The challenges were that about half of our members or more did not have access to internet. The socioeconomic situation in [our area] is such that many people, especially people of color and/or of Latin and Hispanic descent, do not have fast or any internet access. We were challenged by searching for ways that allowed us to reach out online while providing pastorally for our members who could only participate in person. (church in small Western city)

In light of these barriers to virtual engagement, many congregations found outdoor worship to be a welcome alternative. Even one priest from a state with notoriously-harsh winters explained that their congregation was motivated to meet outside in December in order to include those who were not engaging via Zoom:

A core group in this congregation has really embraced Zoom worship, while another core group have been struggling with it. To address this challenge, we hosted outdoor worship (even on Christmas Eve!) that included masks and physical distancing. (church in small Western town)

Though this priest was not the only respondent to describe outdoor gatherings in sub-freezing weather, churches in harsher climates were inevitably constrained by their geographical location. This is another important way in which geographical differences translated into unequal opportunities for physically-distanced congregational engagement.

Human Resources: Clergy, Staff, and Volunteers

The unequal distribution of human resources (both clergy and lay) is another striking fault line of inequality captured in the narrative responses. First, churches without a full-time rector often struggled to maintain basic operations during the pandemic. A sense of loss and weariness is palpable in many of the responses from such churches:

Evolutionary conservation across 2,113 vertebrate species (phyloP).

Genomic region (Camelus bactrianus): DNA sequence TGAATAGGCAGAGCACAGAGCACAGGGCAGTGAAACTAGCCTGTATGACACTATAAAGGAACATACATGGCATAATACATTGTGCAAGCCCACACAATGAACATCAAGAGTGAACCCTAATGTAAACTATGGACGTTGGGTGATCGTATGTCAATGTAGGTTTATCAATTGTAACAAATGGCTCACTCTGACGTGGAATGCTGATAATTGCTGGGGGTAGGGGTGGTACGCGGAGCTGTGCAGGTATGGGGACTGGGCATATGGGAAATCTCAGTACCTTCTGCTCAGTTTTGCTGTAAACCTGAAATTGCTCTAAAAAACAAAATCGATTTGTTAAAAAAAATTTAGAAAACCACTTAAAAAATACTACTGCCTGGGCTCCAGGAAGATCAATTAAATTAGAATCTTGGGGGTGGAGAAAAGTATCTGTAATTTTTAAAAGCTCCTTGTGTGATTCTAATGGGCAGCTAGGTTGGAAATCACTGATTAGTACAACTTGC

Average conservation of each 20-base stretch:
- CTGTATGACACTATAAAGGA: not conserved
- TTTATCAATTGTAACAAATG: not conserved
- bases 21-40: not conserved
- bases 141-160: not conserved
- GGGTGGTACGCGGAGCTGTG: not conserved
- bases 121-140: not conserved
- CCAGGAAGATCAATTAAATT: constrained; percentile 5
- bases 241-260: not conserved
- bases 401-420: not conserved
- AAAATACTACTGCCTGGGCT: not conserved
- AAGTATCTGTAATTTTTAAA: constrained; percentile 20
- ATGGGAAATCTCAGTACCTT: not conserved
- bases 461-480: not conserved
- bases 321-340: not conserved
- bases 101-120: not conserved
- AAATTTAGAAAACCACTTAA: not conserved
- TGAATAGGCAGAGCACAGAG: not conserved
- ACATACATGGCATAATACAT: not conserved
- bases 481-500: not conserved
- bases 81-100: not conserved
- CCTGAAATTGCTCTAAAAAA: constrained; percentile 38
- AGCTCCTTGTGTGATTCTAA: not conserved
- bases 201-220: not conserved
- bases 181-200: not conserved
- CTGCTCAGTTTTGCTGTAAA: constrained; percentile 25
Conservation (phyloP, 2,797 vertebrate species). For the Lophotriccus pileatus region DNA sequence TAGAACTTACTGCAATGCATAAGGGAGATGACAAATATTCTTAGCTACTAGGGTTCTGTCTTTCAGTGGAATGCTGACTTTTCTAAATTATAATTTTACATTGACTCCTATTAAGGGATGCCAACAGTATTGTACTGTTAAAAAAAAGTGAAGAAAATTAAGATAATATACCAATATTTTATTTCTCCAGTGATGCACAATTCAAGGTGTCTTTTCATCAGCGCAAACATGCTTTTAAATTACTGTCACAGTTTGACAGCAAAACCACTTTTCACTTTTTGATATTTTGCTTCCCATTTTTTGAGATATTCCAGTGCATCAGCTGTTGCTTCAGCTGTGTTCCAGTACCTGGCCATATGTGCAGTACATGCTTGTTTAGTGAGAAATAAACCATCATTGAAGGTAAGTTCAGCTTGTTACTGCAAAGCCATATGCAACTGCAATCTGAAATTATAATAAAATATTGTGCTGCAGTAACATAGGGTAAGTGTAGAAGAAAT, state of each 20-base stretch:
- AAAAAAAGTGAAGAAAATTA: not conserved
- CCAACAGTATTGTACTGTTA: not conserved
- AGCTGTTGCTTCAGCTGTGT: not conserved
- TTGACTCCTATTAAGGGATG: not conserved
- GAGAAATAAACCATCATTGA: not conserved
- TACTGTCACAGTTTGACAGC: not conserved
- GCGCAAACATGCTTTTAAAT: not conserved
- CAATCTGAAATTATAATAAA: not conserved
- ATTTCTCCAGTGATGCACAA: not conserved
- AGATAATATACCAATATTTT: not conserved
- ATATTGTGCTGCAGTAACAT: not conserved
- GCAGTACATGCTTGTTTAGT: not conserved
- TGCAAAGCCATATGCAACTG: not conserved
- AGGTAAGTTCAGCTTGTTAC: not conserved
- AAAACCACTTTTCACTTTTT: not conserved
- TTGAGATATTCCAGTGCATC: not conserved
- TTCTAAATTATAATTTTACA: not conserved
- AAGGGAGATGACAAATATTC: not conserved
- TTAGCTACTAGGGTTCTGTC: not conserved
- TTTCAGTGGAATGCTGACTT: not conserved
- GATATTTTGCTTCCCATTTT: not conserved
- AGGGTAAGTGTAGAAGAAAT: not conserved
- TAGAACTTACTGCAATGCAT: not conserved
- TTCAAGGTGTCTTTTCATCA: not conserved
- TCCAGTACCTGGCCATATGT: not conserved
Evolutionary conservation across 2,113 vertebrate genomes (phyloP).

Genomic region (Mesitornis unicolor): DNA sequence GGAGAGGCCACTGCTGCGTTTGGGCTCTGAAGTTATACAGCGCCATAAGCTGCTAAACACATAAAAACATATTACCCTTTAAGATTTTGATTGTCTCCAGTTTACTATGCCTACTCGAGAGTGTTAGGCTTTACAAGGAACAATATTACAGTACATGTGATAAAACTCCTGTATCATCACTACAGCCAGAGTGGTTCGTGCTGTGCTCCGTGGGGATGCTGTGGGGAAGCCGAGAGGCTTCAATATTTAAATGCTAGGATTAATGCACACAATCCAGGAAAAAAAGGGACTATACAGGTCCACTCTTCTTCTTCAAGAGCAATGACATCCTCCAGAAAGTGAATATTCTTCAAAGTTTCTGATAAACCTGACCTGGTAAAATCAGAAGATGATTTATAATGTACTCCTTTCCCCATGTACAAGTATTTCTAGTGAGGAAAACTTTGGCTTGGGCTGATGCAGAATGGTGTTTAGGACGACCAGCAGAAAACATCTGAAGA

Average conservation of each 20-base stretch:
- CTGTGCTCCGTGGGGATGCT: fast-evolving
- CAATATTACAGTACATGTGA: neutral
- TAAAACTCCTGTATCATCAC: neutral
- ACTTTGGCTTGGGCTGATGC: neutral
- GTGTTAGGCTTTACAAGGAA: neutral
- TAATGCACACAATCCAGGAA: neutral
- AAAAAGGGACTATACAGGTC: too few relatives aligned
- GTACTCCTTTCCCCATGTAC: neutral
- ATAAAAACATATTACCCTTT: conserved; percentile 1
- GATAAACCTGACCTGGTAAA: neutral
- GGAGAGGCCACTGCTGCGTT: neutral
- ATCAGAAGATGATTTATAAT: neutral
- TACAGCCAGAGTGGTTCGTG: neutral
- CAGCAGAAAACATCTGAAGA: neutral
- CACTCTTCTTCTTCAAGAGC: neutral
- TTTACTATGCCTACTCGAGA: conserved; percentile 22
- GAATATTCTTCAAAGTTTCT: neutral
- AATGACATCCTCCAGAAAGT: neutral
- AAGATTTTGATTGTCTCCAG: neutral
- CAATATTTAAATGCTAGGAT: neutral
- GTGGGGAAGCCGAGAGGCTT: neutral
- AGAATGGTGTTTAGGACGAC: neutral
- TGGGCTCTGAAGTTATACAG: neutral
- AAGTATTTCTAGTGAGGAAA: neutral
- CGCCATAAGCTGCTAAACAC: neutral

[Our church] had long-term supply priests conducting services for many years, and we did not have the resources to conduct virtual or Zoom services…[we] really had no other choice but to cease operation. (church in Midwest city)

Our church was without a resident priest through the first part of the pandemic, during which time we learned that working lay people did not have the time to organize and lead regular Sunday online services. (church in small Western city)

Like many Episcopal parishes, we have comorbidities – aging demographics and a vacancy in clerical leadership. (church in Midwest suburb)

Since we don’t have a priest it is challenging to keep our faith community together. (church in small Western town)

While leadership challenges may have been most extreme in congregations that lacked a full-time rector, other parishes also described challenges stemming from limited clerical and lay leadership. The transition to virtual worship significantly increased the demands on clergy across the denomination, as priests and staff suddenly became responsible for spearheading a weekly (sometimes daily) video production with little training or equipment. Respondents frequently noted an increase in the time needed to prepare for the Sunday service and described clergy in particular spending much additional time editing and disseminating recordings. Additionally, multiple respondents noted that the service became a project for the priest’s entire family. For example, one priest recounted: